That’s what reading together in childhood does: It forever binds us. My two boys, born eight years apart, played with their toys alone. Reading was where we nestled, where we sank in deep, side by side. Books are where our hearts did so very much of their stitching together. And they were my guideposts as a mother; they whispered the lessons I prayed my children would learn: Ferdinand, the gentle bull? Be not afraid to march to your own music. Harry Potter? Believe in magic. The tales of Narnia? Defend what is good. Tom Sawyer? Roam and roam widely. And never mind if you tumble into a slight bit of mischief.


I remember my mother reading to me. For some reason, Sylvester and the Magic Pebble and A Castle in the Attic stick out the most in my mind. But I know she started our nighttime reading years before either of those, with classics like Goodnight Moon and Dr. Seuss. My memories are hazy flickers of a candle’s flame. It’s not the sound of her voice that lingers decades later, but the feeling of being read to, and cared for. The feeling of shared discovery, as the stories unfolded before both of us at the same time.

It is interesting, and wonderful, to be on the other side of that now.

We started reading to IB almost as soon as she was born. Ridiculous, maybe, but oh well. First, it was simple board books with black and white illustrations. Then, little stories with cute rhymes. Now, we can tackle more complex picture books, with layers of meaning for all ages to appreciate.

I imagine we will do the same with RB, when he gets here. (Oh, by the way, I am pregnant again.) I very much look forward to reading to him too, and to her and him together.

I wonder which stories they will remember the most when they’re adults. I wonder what shape their memories will take.


From “How I Rebuilt My Childhood Library, Book by Book” by J. Courtney Sullivan:

When you’re dealing with used books that once belonged to children, even those listed as “like new” are worn. A stray crayon mark or a torn page is not a sign of neglect, but of love.

With the arrival of every volume, I’d get a thrill, remembering. Not just the book itself, but what it meant to read it under the covers with a flashlight, or on the back porch of our house…


In the publishing industry, there’s a lot of talk about how books are not in competition with other books — at least not truly or solely. They are in competition with movies, TV shows, apps, social media, etc.

Now that I’m a mother, and my time and energy feel much more limited, I understand this more than ever. At the end of the day, after I’ve put IB to bed, and daytime’s obligations have either been finished or saved for tomorrow, I have about an hour or two to myself. I typically spend the first thirty minutes “resetting” the house — cleaning dishes, putting away toys, etc. Then it’s my time to “relax.”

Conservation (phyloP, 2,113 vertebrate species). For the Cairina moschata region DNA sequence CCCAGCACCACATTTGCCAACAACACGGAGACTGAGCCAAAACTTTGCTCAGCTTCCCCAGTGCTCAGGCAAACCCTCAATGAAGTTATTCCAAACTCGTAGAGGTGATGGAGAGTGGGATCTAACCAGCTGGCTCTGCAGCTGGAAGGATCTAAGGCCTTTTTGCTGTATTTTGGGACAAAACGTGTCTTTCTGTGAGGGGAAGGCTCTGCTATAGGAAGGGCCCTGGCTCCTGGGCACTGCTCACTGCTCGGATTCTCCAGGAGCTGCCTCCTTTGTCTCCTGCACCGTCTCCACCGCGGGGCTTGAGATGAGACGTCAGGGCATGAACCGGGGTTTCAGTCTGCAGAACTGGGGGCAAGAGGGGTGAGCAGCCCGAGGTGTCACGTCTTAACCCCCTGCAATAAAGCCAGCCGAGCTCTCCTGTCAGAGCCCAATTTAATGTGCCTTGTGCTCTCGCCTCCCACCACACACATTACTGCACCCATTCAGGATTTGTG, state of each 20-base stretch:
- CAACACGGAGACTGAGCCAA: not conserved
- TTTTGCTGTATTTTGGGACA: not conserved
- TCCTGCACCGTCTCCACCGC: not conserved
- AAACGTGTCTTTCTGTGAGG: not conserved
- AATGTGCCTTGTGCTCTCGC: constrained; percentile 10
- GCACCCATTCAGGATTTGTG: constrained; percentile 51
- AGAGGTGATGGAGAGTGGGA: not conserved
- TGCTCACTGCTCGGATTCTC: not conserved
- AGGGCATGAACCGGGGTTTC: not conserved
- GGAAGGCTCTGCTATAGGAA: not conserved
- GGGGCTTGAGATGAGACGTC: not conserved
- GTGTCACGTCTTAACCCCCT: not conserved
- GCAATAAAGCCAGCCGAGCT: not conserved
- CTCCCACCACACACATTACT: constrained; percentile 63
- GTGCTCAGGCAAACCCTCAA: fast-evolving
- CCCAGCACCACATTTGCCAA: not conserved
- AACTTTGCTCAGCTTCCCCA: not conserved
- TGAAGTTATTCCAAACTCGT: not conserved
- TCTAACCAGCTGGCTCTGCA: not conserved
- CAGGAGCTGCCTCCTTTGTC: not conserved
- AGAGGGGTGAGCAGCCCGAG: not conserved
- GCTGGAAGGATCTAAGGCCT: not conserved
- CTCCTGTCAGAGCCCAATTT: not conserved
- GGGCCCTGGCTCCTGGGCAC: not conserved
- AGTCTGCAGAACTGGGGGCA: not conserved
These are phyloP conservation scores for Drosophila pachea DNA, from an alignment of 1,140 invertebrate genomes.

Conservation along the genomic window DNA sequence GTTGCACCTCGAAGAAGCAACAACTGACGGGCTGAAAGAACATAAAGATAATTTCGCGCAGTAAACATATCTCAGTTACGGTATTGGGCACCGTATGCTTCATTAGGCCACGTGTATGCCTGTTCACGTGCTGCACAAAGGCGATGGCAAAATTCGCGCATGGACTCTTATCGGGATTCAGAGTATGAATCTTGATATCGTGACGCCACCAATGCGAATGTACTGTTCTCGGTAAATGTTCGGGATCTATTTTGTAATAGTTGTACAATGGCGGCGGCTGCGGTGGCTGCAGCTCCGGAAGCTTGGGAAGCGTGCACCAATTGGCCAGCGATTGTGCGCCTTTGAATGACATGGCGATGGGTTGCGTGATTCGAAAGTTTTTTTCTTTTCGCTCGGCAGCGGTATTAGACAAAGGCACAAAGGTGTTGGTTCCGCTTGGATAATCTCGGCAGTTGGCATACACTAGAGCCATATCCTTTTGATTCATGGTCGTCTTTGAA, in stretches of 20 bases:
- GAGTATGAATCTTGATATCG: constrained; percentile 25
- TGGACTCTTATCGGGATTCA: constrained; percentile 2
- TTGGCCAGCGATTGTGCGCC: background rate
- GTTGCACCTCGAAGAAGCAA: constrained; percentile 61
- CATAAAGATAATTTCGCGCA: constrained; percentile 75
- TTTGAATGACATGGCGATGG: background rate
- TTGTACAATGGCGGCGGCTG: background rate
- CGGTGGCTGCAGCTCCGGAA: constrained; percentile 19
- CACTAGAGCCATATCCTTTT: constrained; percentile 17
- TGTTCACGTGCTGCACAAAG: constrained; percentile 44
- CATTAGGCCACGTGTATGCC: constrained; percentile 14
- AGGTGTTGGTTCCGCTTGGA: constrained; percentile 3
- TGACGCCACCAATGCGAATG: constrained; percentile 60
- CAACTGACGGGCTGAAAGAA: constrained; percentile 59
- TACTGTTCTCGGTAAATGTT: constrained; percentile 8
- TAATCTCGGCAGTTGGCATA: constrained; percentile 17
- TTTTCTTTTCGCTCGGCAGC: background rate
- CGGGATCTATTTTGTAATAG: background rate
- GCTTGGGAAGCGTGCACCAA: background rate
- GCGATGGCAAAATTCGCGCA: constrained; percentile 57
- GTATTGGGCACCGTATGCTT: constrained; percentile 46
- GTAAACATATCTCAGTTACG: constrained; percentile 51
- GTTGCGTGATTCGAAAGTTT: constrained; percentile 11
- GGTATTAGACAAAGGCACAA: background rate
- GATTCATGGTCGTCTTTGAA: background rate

Relaxing should be easy, right? And what could be easier than surfing the internet or watching TV? Or scrolling through my Facebook and Twitter feeds? So those are the places I turn to first. The places where my mind can go a bit blank, usually.

But I don’t find fulfillment there. I don’t gain much if any nourishment from those things. Mostly when I close my laptop or put down my phone, I feel as if I’ve lost more than I’ve gained.

I don’t like that feeling.

Maybe “easy” isn’t always worth the tradeoff.

I want to read more. I want to write more.

And what’s stopping me?

Nothing at all.

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This is 33

Last month, this little turkey turned two. Yesterday, I turned thirty-three. And of course, today is Thanksgiving. Lots of occasions for reflection. It’s easy to say that what I’m most thankful for is her — because it’s true. Like any toddler, she does cry and whine on occasion, but on the whole, she’s such a joyful little creature. And now she can talk, she can sing, she can draw, she can imagine. She fills us with awe every day.

This is 33: Holding my daughter in my arms at the end of each night, telling her “just one more minute,” and then counting to 100 instead of 60, because sometimes I just want to savor the moment a little bit longer.

She’s in full-time daycare now, and while I miss her terribly when she’s away, I also revel in having my whole day back. I love the quiet of the house while the sun is shining through the windows. I appreciate the ease of running errands, scheduling appointments, and doing all the other tedious things adults have to do, without worrying about how to bring her along. Even though I am honored by my role as a mother, I enjoy feeling like my own person for a few hours. I live for sitting at the table with my journal and my pen and actually writing again.

This is 33: Returning to my roots, just a girl with some time and some blank pages, and stories simmering inside her.